Tuesday Look Ahead: Markets Have High Hopes But Low Expectations for Outcome of Key Meeting
German Chancellor Angela Merkel and French President Nicolas Sarkozy may wind up their Tuesday meeting with a list of accomplishments as empty as the streets of Paris in August.
Since it came to the financial markets' attention last week, the Paris meeting has been held out as a moment of hopefulness where some real resolution may be developed to solve the European debt crisis. But analysts say the expectations for what the two leaders can do may be too high.
"I think the key thing is whether there is a discussion of a common euro bond," said Mary Nicola, BNP Paribas currency strategist. However, French and German officials were quoted by wire services as saying the euro bond topic is not on the agenda, and Nicola notes the meeting is likely to focus on the things agreed to at their July 21 summit and economic governance issues.
Germany opposes the idea of a euro bond but some countries in the euro zone see it as a quicker solution to the lingering sovereign crisis.
The two leaders will hold a joint briefing at 12:30 p.m. ET. Earlier Tuesday, euro zone GDP will be released for the second quarter. Besides Europe, markets will be watching U.S. industrial production at 9:15 a.m., and housing starts and import prices at 8:30 a.m. Some major earnings are on the calendar, including Wal-mart , Home Depot , Saks and TJX , ahead of the open. Dell reports after the closing bell.
Stocks soared in a risk-on rally Monday, with the Dow finishing up 1.9 percent, or 213 points to 11,482. The S&P 500 vaulted 25 points, or 2.2 percent higher to 1204. The S&P is now about 5 percent above the lows of last Monday, and the major indices have wiped out last week's losses.
The stock market Monday ignored a very weak Empire state survey, which showed business conditions declining to minus 7.72 from minus 3.76 last month. But on the plus side, a rush of mergers, including Google's $12.5 billion bid for Motorola Mobility, helped pump up stocks.
Commodities also rose Monday, with oil gaining 2.9 percent to $87.88 per barrel. Investors sold bonds, driving the 10-year yield higher to 2.283 percent.
The euro regained ground against the dollar, rising to $1.444, or nearly 1.4 percent. It also gained against the Swiss franc, which slumped on speculation the Swiss National Bank will take more steps to curb the gains of the franc.
The euro was also the beneficiary of speculation about the Tuesday meeting between Merkel and Sarkozy. The meeting comes after a week of wild trading in which France, itself, was the focus of unfounded rumors that its AAA credit rating was about to be downgraded and talk that French banks were in trouble. It also comes as the European Central Bank has taken steps to stabilize markets by adding Italian and Spanish debt to its shopping list.
The ECB Monday revealed it last week settled 22 billion euros in bond purchases, its highest weekly settlement since it began buying eurozone bonds on the secondary market in May, 2010.
Investors are also watching Merkel and Sarkozy to see if it is likely Europe will expand its European Financial Stability Fund to support its sovereign bond markets. "That's one of the potential options," said Nicola. "That's one of the things analysts are calling for because it is going to raise concerns if the ECB keeps buying Italian and Spanish bonds."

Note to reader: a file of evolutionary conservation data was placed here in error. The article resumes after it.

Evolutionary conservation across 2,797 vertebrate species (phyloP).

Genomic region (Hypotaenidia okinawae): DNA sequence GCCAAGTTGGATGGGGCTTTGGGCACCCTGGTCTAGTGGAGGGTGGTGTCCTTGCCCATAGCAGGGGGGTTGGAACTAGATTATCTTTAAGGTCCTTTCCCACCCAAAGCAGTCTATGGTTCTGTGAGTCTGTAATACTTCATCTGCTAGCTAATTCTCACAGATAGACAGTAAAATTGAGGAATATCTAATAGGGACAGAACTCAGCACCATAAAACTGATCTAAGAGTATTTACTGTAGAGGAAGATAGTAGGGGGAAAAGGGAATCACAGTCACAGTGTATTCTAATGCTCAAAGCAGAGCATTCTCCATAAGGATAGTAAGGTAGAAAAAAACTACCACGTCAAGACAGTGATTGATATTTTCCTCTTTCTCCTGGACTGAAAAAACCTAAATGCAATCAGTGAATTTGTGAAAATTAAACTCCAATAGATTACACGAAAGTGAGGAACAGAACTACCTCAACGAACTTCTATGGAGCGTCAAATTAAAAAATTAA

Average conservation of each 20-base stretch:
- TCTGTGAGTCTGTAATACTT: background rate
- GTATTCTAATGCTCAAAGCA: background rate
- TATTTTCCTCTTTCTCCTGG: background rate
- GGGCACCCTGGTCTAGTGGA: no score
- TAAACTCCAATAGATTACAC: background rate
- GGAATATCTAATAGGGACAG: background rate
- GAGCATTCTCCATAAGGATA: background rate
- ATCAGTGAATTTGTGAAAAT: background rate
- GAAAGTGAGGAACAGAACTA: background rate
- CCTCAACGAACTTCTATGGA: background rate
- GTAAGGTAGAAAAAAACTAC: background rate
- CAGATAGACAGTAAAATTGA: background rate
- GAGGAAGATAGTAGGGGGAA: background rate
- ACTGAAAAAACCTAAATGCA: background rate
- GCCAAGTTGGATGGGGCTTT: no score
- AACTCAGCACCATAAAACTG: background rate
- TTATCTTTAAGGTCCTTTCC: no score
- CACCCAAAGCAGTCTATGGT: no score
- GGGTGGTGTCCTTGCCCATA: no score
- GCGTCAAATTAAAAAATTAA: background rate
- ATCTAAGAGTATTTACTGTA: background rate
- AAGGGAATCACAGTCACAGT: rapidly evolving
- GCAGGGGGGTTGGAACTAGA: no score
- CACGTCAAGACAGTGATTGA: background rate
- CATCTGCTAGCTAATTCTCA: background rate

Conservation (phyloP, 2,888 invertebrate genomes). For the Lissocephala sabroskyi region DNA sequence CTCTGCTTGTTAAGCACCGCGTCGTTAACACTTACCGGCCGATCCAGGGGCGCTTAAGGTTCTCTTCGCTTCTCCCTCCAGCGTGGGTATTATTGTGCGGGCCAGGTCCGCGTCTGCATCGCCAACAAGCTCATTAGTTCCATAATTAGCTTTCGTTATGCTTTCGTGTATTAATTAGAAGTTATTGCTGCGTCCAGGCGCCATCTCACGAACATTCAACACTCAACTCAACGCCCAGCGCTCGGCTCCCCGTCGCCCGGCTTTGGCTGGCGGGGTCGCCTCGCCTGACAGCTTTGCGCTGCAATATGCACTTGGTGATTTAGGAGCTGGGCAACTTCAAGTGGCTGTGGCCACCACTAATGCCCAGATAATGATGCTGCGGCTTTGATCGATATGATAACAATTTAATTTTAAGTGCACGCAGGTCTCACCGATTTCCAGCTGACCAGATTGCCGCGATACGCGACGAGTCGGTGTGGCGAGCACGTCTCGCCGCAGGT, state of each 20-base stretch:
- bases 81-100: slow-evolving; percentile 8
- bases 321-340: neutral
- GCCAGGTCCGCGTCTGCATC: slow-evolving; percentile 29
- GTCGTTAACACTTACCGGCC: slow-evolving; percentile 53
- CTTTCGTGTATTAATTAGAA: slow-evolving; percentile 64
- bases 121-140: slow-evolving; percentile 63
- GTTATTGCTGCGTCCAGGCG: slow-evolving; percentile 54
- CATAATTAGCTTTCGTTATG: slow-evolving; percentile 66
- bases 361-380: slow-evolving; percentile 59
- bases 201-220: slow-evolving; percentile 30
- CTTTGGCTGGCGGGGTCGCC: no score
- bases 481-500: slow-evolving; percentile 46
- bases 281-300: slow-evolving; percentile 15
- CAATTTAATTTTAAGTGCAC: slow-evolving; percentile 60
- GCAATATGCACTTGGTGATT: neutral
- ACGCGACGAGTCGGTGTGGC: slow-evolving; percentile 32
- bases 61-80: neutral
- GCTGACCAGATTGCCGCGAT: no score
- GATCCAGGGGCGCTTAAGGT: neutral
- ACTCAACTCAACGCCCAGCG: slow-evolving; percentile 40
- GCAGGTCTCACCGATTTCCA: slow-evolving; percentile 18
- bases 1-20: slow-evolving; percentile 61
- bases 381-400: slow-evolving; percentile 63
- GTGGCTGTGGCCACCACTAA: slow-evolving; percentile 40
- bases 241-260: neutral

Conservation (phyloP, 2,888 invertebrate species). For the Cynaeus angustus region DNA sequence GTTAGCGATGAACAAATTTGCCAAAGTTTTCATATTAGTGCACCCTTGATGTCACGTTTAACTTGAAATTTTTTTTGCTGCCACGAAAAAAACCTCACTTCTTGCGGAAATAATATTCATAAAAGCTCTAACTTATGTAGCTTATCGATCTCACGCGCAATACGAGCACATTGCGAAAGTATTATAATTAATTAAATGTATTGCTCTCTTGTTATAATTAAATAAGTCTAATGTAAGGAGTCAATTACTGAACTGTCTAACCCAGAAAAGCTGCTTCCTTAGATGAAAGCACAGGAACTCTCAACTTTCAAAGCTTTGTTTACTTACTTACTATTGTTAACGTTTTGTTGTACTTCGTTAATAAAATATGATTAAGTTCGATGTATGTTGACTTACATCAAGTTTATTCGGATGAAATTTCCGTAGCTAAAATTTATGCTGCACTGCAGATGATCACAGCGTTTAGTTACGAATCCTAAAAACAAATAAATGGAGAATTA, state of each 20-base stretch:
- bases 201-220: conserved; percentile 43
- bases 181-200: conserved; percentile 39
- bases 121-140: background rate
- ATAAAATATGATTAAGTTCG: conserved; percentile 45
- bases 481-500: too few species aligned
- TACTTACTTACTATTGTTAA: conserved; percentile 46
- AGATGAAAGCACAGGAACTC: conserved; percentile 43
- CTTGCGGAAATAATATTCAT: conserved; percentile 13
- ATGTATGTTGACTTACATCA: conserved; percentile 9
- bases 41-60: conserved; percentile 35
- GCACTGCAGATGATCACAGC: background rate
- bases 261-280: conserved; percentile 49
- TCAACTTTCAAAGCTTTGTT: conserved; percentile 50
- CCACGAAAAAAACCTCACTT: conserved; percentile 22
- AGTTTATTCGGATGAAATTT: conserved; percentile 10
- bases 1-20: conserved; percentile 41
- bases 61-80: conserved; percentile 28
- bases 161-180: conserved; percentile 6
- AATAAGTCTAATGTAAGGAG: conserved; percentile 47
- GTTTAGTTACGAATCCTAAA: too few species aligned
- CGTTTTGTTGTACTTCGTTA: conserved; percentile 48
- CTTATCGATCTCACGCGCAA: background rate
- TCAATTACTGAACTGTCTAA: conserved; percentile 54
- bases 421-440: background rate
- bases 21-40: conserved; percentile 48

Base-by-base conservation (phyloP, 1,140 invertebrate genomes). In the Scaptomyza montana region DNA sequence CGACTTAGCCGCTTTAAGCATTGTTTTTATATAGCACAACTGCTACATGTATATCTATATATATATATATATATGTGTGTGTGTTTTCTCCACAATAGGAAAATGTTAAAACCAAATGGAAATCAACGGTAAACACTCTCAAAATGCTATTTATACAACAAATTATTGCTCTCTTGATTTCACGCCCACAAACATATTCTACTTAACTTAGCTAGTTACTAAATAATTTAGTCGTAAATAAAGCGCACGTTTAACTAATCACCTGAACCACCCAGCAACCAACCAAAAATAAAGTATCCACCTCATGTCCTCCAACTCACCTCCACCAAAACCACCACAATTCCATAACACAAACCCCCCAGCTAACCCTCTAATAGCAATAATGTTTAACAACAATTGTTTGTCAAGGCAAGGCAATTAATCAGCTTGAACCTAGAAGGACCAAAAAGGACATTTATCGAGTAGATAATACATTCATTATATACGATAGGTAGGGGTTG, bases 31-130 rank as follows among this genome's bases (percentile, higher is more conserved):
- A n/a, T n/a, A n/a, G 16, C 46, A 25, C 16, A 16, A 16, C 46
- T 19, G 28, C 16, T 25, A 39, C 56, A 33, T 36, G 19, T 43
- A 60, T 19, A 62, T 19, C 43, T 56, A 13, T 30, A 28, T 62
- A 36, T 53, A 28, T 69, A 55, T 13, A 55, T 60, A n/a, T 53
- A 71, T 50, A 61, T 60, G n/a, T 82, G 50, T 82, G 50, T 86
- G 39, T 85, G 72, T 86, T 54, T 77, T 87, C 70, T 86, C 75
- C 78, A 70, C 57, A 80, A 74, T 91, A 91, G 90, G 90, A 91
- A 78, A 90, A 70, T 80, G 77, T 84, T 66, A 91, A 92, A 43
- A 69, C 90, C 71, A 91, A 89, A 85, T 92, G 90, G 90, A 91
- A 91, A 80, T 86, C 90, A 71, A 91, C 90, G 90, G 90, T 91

Nomura Americas Treasury strategist George Goncalves does not expect much from the meeting. "Maybe I'm wrong, and they're going to shock the world, but I doubt it. What are their options? They're not at a place yet where they can come up with expanding the ESFS," said Goncalves.
European governments still need to vote on the latest bailout plan for Greece and other measures, agreed at the euro zone's July 21 meeting.
"What's happening in the background is the slowing down of the economy. Even shipping containers are down, and you're starting to see railroad cargos coming down," he said.
Goncalves said he went neutral on Treasurys last week. During the high velocity stock market moves, investors pushed the 10-year close to 2 percent briefly. "I doubt there is going to be a sell off so I'm not bearish the bond market. When 10-years got to 2 percent you really need things to come unglued very quickly for this market to go much further. It doesn't mean we have seen the lows in rates. We could see 1.75 (10-year yield) if Europe really gets in trouble and people run to Treasurys for safety," he said.
The risk on trade also weighted on bonds Monday, as stocks soared.
Brown Brothers Harriman stock strategist Andrew Burkly said the market's rally is likely to run out of steam when the S&P gets close to 1250. Burkly, like some market technicians, expects the market established its year high of 1370 on May 2, but it's not clear whether its hit the lows yet.
"Overall, we're not buying into the rally here," he said, adding the market could sell off once it hits 1250. "Then we'll retest the lows and undercut them a little bit."
Burkly said he wants to see a test of the 1101 low and improvement in the economic data before he becomes more constructive.
"We're certainly not in recession territory but we're stuck in this sub-2 percent growth, which is not enough to support earnings expectations for next year," he said.
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